- Total productive maintenance - A lean equipment maintenance strategy for maximizing overall equipment effectiveness.
Besides the building blocks mentioned above, there are other concepts or techniques that are equally important in lean: Value Stream Mapping (VSM), Just-In-Time (JIT), Error Proofing (poka-yoke), Autonomation (jidoka), Continuous Improvement (Kaizen), Kaizen Blitz1 for breakthrough improvements, Change Management, etc.
Also, three essential ingredients for successful lean implementation are: (1) sustained, disciplined commitment from senior management; (2) training in the lean building blocks for all employees; and (3) good "cultural" change management. Lean will not work if it is viewed as merely a project for point solutions, or as a vehicle for downsizing. It works best if deployed as a never-ending philosophy of continuous improvement.
How to Start the Lean Journey
The starting point of lean initiatives could be any one of the following:
- Lean base-line assessment - Using interviews, informal flow-charting, process observations and analysis of reliable data, an "as-is" situational report can be generated from which would flow the lean improvement plan based on "gaps."
- Value Stream Mapping (VSM) - A set of specific actions required to bring a product family from raw material to finished goods per customer demand, concentrating on information management and physical transformation tasks. The outputs of a VSM are a Current State Map, Future State Map and Implementation Plan to get from the current to the future state.
- Start by providing "massive" training in lean to a critical mass of employees in "teach-do" cycles.
- Begin by implementing the "basic" building blocks first: 5S, Visual Controls, Streamlined Layout, Point of Use Storage, Standardized Work, etc.
- Pilot Project - Choose a bottleneck area to do breakthrough lean improvement (use the Kaizen Blitz approach). Then, with the lessons learned, migrate to other areas.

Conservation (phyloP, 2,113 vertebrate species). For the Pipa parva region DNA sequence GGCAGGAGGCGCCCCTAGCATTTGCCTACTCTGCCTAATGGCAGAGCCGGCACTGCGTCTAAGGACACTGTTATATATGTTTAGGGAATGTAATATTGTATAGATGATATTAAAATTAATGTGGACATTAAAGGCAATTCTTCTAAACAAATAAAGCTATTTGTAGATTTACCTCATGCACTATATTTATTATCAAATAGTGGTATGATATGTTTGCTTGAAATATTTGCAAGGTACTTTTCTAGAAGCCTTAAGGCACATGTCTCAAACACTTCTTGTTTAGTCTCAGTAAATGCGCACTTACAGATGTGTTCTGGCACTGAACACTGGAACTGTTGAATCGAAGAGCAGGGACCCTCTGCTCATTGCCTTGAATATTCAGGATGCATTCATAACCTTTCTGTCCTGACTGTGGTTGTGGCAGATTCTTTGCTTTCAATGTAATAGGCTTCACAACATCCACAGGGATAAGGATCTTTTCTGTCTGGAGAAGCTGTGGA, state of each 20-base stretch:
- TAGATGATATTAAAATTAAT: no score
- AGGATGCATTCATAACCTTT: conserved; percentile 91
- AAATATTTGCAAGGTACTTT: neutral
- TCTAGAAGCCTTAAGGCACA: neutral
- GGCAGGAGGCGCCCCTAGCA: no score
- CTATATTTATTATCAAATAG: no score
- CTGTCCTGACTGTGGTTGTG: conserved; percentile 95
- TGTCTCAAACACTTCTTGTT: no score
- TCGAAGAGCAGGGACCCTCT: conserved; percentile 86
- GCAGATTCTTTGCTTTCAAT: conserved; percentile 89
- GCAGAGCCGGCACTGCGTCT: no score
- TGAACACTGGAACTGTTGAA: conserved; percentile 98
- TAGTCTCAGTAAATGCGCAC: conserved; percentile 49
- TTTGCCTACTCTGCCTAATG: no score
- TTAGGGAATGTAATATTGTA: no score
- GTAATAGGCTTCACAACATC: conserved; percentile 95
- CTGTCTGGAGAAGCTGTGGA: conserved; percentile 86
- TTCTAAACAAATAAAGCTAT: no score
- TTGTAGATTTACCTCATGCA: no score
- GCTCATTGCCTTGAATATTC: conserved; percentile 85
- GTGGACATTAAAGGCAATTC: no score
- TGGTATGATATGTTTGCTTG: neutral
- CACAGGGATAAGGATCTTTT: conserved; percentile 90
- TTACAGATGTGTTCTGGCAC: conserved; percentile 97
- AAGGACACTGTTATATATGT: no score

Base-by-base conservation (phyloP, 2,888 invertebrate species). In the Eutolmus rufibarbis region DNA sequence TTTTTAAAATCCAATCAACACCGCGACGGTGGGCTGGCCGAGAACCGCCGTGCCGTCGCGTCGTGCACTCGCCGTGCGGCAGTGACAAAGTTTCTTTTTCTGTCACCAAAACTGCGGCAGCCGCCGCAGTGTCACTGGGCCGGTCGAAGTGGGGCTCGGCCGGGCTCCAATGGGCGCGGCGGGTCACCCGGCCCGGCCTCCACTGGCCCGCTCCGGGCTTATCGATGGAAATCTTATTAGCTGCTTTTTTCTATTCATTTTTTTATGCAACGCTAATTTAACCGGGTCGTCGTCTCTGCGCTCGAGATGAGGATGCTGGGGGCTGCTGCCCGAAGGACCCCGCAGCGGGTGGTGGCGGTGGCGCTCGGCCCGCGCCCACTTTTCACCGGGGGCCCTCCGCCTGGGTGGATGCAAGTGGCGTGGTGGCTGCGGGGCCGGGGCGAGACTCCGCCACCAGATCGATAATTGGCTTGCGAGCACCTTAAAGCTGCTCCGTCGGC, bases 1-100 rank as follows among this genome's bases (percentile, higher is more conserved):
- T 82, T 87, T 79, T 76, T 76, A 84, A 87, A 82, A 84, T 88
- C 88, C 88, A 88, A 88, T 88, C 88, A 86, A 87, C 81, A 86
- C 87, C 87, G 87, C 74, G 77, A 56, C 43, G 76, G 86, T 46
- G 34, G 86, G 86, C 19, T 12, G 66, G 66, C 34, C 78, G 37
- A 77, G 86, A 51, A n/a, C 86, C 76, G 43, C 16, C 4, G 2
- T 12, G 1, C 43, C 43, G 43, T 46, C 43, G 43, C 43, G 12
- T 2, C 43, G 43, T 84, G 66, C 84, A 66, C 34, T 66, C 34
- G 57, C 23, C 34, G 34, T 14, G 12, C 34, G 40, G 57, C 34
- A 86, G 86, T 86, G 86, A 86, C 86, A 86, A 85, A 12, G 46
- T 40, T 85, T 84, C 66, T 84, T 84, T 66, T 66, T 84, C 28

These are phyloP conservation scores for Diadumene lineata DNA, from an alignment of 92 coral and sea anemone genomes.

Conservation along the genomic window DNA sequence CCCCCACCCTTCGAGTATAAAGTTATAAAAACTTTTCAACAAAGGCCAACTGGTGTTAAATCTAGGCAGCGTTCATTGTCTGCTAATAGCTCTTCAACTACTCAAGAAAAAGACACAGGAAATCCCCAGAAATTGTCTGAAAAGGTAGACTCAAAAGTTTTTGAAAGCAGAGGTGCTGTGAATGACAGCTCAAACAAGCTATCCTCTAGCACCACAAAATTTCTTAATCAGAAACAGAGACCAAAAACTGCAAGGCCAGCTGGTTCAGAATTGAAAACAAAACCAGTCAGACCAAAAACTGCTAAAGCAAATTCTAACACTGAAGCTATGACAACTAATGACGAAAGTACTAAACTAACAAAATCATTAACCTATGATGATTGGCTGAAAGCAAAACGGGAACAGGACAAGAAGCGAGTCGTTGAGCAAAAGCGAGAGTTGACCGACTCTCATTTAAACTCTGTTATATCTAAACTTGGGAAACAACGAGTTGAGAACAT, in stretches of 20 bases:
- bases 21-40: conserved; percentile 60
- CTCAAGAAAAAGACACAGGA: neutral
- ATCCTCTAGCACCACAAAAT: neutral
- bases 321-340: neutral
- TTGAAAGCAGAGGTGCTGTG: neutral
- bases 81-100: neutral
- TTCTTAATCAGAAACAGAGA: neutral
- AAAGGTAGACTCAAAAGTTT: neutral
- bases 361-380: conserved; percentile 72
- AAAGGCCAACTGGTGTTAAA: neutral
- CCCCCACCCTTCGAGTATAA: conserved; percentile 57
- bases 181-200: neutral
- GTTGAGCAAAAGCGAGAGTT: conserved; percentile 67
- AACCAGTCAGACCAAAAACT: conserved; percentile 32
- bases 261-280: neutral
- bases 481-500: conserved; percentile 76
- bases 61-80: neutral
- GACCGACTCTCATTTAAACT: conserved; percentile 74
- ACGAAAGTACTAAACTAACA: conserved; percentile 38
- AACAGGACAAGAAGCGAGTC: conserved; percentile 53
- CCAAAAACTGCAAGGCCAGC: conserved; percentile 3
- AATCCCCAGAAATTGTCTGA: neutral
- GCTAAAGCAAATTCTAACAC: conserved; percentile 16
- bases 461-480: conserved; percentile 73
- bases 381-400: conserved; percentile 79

- Change management - Align the company's strategies and employee's goals, then change the culture from the traditional "push" production to lean "pull." This should result eventually in a philosophical change in people's daily work life.
- Start by analyzing the internal Overall Equipment Effectiveness (OEE) and the OEE losses; a prioritized ranking of these losses will identify the "biggest bang for the buck" to indicate where to start the lean journey.
How to Sustain Lean?
Several steps can help sustain lean:
- Internalize it into daily work.
- Realize that it is a never-ending process or philosophy.
- Provide discipline/motivation/incentives.
- Maintain continued, visible management commitment.
- Open communication channels.
- Standardize so as not to slip back.
- Promote the role of lean champions.
- Feature job rotation.
Starting the lean process is comparatively easy; but sustaining it over the long haul takes robust planning, discipline, commitment, patience, trial and error, a good reward and recognition program and people's receptivity to change and growth.
1Term service - marked by the Association for Manufacturing Excellence.
Acknowledgement: Some of the concepts presented here are in a format derived from the lean effort by the Manufacturing Extension Partnership (MEP). Its website is www.mep.nist.gov.